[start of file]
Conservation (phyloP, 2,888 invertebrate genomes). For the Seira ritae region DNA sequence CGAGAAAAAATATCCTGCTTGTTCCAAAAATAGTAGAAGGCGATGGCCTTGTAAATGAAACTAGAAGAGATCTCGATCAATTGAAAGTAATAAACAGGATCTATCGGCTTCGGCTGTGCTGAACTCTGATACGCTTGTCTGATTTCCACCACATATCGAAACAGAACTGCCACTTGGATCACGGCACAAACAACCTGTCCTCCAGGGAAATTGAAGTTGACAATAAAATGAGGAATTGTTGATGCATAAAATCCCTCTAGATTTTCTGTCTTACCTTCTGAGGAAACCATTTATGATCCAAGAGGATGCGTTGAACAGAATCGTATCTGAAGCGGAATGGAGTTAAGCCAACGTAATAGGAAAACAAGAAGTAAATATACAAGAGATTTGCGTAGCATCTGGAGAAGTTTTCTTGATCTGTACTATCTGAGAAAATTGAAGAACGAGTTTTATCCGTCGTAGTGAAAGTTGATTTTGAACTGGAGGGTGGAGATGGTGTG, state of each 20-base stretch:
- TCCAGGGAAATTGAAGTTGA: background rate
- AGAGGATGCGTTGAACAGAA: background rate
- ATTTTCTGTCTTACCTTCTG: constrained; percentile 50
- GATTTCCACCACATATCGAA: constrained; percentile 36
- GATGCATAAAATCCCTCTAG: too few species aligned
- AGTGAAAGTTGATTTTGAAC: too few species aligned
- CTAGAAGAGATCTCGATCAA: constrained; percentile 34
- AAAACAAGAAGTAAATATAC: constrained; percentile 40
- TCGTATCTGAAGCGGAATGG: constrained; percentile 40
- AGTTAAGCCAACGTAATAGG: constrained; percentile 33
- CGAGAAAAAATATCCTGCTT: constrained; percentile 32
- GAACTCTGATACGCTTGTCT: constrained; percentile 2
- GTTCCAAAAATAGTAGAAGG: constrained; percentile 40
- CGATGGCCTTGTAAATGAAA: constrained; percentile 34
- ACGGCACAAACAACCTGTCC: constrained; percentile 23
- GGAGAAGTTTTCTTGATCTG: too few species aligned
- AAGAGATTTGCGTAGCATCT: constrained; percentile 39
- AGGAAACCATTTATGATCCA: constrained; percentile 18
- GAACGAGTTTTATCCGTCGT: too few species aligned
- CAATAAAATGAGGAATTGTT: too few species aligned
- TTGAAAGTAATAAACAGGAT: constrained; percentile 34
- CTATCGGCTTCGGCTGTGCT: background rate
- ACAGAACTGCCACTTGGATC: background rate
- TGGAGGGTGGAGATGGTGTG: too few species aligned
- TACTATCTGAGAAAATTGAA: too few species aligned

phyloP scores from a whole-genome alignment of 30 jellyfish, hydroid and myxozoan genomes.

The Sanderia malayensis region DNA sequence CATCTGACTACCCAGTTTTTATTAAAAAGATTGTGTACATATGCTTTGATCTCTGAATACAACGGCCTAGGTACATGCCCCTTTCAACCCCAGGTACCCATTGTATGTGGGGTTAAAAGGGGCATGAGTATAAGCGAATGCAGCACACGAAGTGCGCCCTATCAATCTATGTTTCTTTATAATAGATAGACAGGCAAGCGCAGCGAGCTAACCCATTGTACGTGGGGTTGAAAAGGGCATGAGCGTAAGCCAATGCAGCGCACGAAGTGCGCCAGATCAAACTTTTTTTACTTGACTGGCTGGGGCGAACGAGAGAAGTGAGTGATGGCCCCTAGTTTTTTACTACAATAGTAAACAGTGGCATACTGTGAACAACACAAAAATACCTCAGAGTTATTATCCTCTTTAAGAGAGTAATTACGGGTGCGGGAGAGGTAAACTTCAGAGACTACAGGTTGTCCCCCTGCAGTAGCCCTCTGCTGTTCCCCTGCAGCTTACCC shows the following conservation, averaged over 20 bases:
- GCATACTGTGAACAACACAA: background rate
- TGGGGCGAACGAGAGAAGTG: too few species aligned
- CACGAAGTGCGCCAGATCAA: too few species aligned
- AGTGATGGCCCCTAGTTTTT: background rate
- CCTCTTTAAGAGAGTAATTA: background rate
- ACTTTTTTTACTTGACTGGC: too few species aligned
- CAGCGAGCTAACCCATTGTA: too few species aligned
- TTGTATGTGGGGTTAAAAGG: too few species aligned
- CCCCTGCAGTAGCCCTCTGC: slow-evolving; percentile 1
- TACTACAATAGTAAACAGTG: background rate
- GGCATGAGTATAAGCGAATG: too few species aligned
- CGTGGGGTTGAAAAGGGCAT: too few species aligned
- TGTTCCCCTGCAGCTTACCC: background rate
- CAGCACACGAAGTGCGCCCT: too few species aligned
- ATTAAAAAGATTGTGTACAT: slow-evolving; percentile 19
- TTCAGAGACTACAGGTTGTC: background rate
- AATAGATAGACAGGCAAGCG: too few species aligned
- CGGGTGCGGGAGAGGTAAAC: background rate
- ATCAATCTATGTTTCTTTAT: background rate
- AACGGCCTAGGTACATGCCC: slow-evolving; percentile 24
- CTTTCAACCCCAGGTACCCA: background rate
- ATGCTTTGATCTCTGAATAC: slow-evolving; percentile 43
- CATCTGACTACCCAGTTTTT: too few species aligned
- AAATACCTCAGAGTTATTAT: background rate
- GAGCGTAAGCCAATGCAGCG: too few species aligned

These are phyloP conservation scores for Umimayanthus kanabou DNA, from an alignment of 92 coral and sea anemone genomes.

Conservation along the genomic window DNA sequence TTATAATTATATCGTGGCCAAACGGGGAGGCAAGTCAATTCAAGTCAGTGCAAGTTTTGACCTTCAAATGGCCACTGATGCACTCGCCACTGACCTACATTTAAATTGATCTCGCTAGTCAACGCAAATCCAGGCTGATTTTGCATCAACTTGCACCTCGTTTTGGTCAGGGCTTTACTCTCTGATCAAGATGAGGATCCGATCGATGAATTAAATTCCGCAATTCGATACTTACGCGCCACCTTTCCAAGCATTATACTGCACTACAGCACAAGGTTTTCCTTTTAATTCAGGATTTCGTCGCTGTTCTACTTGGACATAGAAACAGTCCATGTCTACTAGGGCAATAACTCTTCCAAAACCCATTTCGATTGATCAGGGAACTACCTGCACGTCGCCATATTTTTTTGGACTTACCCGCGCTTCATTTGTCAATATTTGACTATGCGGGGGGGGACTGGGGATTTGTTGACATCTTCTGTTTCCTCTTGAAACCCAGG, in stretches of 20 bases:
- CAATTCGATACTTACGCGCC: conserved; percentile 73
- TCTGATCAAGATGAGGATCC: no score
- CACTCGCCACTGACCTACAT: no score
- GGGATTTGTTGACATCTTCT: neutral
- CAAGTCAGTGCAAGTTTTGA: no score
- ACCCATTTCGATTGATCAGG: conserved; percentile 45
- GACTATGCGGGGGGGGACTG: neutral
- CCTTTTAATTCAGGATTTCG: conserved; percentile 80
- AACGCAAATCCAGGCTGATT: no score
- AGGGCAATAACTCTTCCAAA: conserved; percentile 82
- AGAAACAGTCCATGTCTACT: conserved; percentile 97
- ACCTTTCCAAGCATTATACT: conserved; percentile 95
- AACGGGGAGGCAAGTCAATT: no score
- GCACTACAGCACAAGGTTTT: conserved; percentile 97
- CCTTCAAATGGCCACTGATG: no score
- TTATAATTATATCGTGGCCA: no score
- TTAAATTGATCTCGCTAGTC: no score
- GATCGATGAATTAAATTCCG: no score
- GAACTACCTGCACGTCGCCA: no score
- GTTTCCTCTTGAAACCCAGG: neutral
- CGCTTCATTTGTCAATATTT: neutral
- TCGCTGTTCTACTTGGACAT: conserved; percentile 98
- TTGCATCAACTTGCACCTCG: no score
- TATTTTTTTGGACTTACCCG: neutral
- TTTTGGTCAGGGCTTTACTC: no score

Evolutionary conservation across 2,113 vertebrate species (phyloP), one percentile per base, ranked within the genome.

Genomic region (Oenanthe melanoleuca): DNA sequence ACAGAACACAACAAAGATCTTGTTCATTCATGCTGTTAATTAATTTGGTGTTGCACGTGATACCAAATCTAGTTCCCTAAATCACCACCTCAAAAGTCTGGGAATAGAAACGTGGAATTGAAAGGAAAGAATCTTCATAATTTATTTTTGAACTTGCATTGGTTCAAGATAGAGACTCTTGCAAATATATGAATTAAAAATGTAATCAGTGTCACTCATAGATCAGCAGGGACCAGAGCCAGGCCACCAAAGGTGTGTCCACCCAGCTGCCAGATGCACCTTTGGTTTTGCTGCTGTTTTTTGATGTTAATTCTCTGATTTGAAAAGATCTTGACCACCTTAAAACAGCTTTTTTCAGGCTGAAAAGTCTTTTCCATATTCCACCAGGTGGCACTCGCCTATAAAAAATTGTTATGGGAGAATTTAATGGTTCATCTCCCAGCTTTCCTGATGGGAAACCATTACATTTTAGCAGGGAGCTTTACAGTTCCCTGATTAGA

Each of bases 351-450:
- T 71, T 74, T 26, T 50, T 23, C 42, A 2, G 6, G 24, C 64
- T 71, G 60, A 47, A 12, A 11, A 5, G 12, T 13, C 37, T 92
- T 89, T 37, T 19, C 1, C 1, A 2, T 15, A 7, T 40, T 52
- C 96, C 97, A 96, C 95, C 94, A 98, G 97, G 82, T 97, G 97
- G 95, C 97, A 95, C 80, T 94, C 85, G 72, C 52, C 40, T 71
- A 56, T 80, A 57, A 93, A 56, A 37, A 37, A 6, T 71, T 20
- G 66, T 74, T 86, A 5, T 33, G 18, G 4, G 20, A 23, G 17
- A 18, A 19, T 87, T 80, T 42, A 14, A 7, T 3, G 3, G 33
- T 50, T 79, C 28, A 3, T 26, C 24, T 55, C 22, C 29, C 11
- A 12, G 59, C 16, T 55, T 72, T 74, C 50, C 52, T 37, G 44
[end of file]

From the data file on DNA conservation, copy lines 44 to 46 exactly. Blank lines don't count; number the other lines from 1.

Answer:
- TTCAGAGACTACAGGTTGTC: background rate
- AATAGATAGACAGGCAAGCG: too few species aligned
- CGGGTGCGGGAGAGGTAAAC: background rate